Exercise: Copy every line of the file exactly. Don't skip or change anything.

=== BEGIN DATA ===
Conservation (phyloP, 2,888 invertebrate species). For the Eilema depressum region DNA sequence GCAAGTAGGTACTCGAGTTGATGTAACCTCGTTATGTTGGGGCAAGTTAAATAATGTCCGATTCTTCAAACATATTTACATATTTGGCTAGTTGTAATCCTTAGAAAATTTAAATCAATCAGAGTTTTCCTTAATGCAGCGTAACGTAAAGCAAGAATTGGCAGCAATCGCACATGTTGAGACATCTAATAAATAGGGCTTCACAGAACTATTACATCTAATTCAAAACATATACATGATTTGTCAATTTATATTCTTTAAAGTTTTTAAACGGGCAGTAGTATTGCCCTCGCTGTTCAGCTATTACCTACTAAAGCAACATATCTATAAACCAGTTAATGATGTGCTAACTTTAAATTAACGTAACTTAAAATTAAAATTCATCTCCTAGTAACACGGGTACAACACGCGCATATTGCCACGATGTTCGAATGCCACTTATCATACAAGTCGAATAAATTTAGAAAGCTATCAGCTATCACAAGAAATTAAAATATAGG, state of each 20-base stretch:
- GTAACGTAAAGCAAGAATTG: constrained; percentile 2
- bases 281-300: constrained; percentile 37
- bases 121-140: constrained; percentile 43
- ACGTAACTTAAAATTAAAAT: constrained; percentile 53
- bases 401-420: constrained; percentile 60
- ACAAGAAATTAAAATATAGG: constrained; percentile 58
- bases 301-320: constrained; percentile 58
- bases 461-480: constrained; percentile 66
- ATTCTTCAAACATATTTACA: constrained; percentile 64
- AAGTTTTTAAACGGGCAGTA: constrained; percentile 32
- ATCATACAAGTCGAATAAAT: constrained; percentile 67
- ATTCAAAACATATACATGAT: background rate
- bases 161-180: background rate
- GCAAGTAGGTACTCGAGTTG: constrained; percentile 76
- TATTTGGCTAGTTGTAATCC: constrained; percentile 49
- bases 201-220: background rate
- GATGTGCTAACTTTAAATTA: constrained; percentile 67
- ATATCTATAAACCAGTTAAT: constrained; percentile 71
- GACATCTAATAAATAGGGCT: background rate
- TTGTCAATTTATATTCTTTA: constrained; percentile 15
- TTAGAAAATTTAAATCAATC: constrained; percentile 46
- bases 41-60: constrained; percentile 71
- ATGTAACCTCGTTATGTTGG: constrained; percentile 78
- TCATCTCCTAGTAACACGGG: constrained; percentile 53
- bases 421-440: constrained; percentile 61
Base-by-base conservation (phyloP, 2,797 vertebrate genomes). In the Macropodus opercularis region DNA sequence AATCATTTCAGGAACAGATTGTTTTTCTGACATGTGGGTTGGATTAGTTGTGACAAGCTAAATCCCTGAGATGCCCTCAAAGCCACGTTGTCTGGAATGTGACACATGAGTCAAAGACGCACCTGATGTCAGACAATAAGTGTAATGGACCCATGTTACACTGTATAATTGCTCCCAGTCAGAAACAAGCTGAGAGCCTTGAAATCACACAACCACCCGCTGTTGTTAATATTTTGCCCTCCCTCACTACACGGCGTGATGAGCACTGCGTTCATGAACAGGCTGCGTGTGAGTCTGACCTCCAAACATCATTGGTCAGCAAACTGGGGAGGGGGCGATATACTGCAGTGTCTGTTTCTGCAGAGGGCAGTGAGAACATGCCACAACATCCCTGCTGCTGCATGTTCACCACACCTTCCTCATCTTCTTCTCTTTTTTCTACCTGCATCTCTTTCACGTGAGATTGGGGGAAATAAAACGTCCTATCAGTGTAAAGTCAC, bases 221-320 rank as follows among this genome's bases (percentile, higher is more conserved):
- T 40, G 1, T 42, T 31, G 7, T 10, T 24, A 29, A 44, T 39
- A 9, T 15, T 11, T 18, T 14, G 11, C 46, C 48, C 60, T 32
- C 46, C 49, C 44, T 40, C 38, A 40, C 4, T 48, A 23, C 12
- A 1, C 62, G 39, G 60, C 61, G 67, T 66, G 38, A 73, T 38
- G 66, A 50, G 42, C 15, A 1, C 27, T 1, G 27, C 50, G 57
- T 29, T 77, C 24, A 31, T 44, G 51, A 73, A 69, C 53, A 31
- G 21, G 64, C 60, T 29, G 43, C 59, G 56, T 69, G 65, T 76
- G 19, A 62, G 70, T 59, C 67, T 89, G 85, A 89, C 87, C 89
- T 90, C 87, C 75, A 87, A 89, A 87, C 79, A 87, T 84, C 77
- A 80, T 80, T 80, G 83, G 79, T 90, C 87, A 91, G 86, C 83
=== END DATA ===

Conservation (phyloP, 2,888 invertebrate species). For the Eilema depressum region DNA sequence GCAAGTAGGTACTCGAGTTGATGTAACCTCGTTATGTTGGGGCAAGTTAAATAATGTCCGATTCTTCAAACATATTTACATATTTGGCTAGTTGTAATCCTTAGAAAATTTAAATCAATCAGAGTTTTCCTTAATGCAGCGTAACGTAAAGCAAGAATTGGCAGCAATCGCACATGTTGAGACATCTAATAAATAGGGCTTCACAGAACTATTACATCTAATTCAAAACATATACATGATTTGTCAATTTATATTCTTTAAAGTTTTTAAACGGGCAGTAGTATTGCCCTCGCTGTTCAGCTATTACCTACTAAAGCAACATATCTATAAACCAGTTAATGATGTGCTAACTTTAAATTAACGTAACTTAAAATTAAAATTCATCTCCTAGTAACACGGGTACAACACGCGCATATTGCCACGATGTTCGAATGCCACTTATCATACAAGTCGAATAAATTTAGAAAGCTATCAGCTATCACAAGAAATTAAAATATAGG, state of each 20-base stretch:
- GTAACGTAAAGCAAGAATTG: constrained; percentile 2
- bases 281-300: constrained; percentile 37
- bases 121-140: constrained; percentile 43
- ACGTAACTTAAAATTAAAAT: constrained; percentile 53
- bases 401-420: constrained; percentile 60
- ACAAGAAATTAAAATATAGG: constrained; percentile 58
- bases 301-320: constrained; percentile 58
- bases 461-480: constrained; percentile 66
- ATTCTTCAAACATATTTACA: constrained; percentile 64
- AAGTTTTTAAACGGGCAGTA: constrained; percentile 32
- ATCATACAAGTCGAATAAAT: constrained; percentile 67
- ATTCAAAACATATACATGAT: background rate
- bases 161-180: background rate
- GCAAGTAGGTACTCGAGTTG: constrained; percentile 76
- TATTTGGCTAGTTGTAATCC: constrained; percentile 49
- bases 201-220: background rate
- GATGTGCTAACTTTAAATTA: constrained; percentile 67
- ATATCTATAAACCAGTTAAT: constrained; percentile 71
- GACATCTAATAAATAGGGCT: background rate
- TTGTCAATTTATATTCTTTA: constrained; percentile 15
- TTAGAAAATTTAAATCAATC: constrained; percentile 46
- bases 41-60: constrained; percentile 71
- ATGTAACCTCGTTATGTTGG: constrained; percentile 78
- TCATCTCCTAGTAACACGGG: constrained; percentile 53
- bases 421-440: constrained; percentile 61
Base-by-base conservation (phyloP, 2,797 vertebrate genomes). In the Macropodus opercularis region DNA sequence AATCATTTCAGGAACAGATTGTTTTTCTGACATGTGGGTTGGATTAGTTGTGACAAGCTAAATCCCTGAGATGCCCTCAAAGCCACGTTGTCTGGAATGTGACACATGAGTCAAAGACGCACCTGATGTCAGACAATAAGTGTAATGGACCCATGTTACACTGTATAATTGCTCCCAGTCAGAAACAAGCTGAGAGCCTTGAAATCACACAACCACCCGCTGTTGTTAATATTTTGCCCTCCCTCACTACACGGCGTGATGAGCACTGCGTTCATGAACAGGCTGCGTGTGAGTCTGACCTCCAAACATCATTGGTCAGCAAACTGGGGAGGGGGCGATATACTGCAGTGTCTGTTTCTGCAGAGGGCAGTGAGAACATGCCACAACATCCCTGCTGCTGCATGTTCACCACACCTTCCTCATCTTCTTCTCTTTTTTCTACCTGCATCTCTTTCACGTGAGATTGGGGGAAATAAAACGTCCTATCAGTGTAAAGTCAC, bases 221-320 rank as follows among this genome's bases (percentile, higher is more conserved):
- T 40, G 1, T 42, T 31, G 7, T 10, T 24, A 29, A 44, T 39
- A 9, T 15, T 11, T 18, T 14, G 11, C 46, C 48, C 60, T 32
- C 46, C 49, C 44, T 40, C 38, A 40, C 4, T 48, A 23, C 12
- A 1, C 62, G 39, G 60, C 61, G 67, T 66, G 38, A 73, T 38
- G 66, A 50, G 42, C 15, A 1, C 27, T 1, G 27, C 50, G 57
- T 29, T 77, C 24, A 31, T 44, G 51, A 73, A 69, C 53, A 31
- G 21, G 64, C 60, T 29, G 43, C 59, G 56, T 69, G 65, T 76
- G 19, A 62, G 70, T 59, C 67, T 89, G 85, A 89, C 87, C 89
- T 90, C 87, C 75, A 87, A 89, A 87, C 79, A 87, T 84, C 77
- A 80, T 80, T 80, G 83, G 79, T 90, C 87, A 91, G 86, C 83